This brings me to my topic of non-profit vs. for profit education.

Public education, except at community colleges, is not what it used to be.  Tuition, room, board, books and fees at Penn State, Colorado University-Boulder and other “public” research universities cost as much as many non-profit universities.  So where is the “public” in those public universities?  The presidents of public universities draw down salaries that are the equal of executives at for-profit companies, and the Faculty members of these institutions have the power of corporate Trustees, the workload of millionaires, and salaries comparable to high paying professions requiring skill and training.  Where is the “non-profit” in that set up?

At the level of elementary and secondary public education, superintendents and principals are very well-paid and tenured teachers in public schools enjoy job security greater than the children of for-profit company owners.  Pension plans assure that they retire as millionaires.  Where is the non-profit in that setup?

That calls into question, therefore, the attempt by the Obama Administration to break the system by which for profit colleges provide their students with direct student loans and grants.  Is there a difference between what goes on at Penn State and at the University of Phoenix?  If there are differences, they are not related to the “public” status of Penn State.  The University of Phoenix operates at a profit, efficiently uses its resources, attracts more students than all the state universities in Pennsylvania and, apparently, satisfies them or they wouldn’t return.  The president of Penn State has a president’s box at Penn State’s football stadium that can accommodate 300 guests and the president of Notre Dame travels in a private jet.   The offices of these non-profit university presidents are luxurious. Where is the non-profit in that?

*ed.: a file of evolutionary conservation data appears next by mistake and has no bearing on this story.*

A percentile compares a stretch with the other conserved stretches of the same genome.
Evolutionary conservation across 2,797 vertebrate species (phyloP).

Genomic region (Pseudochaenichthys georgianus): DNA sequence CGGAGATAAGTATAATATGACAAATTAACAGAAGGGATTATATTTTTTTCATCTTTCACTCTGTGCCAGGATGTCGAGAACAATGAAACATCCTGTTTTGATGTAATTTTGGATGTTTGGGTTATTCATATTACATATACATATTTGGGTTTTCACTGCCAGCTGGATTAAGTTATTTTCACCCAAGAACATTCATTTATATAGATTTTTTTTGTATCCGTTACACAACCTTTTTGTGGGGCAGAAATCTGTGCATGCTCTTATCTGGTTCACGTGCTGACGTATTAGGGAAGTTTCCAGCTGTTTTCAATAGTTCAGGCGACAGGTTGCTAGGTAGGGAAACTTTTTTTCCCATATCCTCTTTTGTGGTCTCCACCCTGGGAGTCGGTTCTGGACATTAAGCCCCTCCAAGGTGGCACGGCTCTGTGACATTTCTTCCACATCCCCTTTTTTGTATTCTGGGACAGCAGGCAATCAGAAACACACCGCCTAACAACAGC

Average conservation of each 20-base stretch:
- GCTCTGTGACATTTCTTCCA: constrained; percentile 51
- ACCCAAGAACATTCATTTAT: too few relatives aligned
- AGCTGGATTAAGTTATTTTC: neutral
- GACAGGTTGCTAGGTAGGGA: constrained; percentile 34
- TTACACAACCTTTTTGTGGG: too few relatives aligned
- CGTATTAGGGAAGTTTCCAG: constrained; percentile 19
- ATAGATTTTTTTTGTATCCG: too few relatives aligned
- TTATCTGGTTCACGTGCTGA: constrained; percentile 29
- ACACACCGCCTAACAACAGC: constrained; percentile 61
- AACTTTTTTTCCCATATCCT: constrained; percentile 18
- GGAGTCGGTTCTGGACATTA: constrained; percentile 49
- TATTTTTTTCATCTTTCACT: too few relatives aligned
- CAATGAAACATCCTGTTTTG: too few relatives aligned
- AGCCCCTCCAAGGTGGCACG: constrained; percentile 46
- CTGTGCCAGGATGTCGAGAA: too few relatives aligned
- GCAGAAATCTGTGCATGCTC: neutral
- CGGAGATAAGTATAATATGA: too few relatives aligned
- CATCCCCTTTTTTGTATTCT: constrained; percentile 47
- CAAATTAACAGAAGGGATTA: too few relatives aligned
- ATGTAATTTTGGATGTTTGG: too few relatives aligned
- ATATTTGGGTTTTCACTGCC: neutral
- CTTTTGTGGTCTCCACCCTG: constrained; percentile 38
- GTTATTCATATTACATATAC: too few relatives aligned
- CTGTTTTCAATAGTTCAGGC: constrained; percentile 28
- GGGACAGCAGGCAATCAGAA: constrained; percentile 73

What causes the Obama Administration concern is that for-profit companies profit from a system of U.S. government tuition assistance programs.  At the end of their Fiscal Year, they have profits that could be utilized by government agencies to “do good.”  So, by cutting off their access to these programs, there will be more money for the Obama White House to spend on stimulus programs.  In other words, those profits belong to the government and it is the Obama Administration’s desire to confiscate that money. Right now there is a very good chance they will succeed, perhaps not 100% but by 75%.  For example, current regulations allow for-profit education companies that participate in Title IV programs to derive up to 90% of income from federal government loans.  Cut that back to 75% and you change how these companies operate.  Or, deny eligibility to for-profit companies with student default rates that exceed 30% and limit how much a student at a for-profit institution may borrow to a percentage of income that his chosen vocation pays.  Then, encourage the Department of Defense to limit how much tuition assistance service members may use to pay for tuition at for profit institutions.  Active duty U.S. military personnel currently may apply $250 per credit hour toward tuition.  Cut that to $100 per credit hour for military personnel attending for-profit colleges.

Though this may sound like something that Venezuela’s Hugh Chavez thought up, Chavez is more direct. He simply closes down private colleges.  In the United States where private sector education is the equal of public education, the Obama Administration intends only to close down for-profit private education.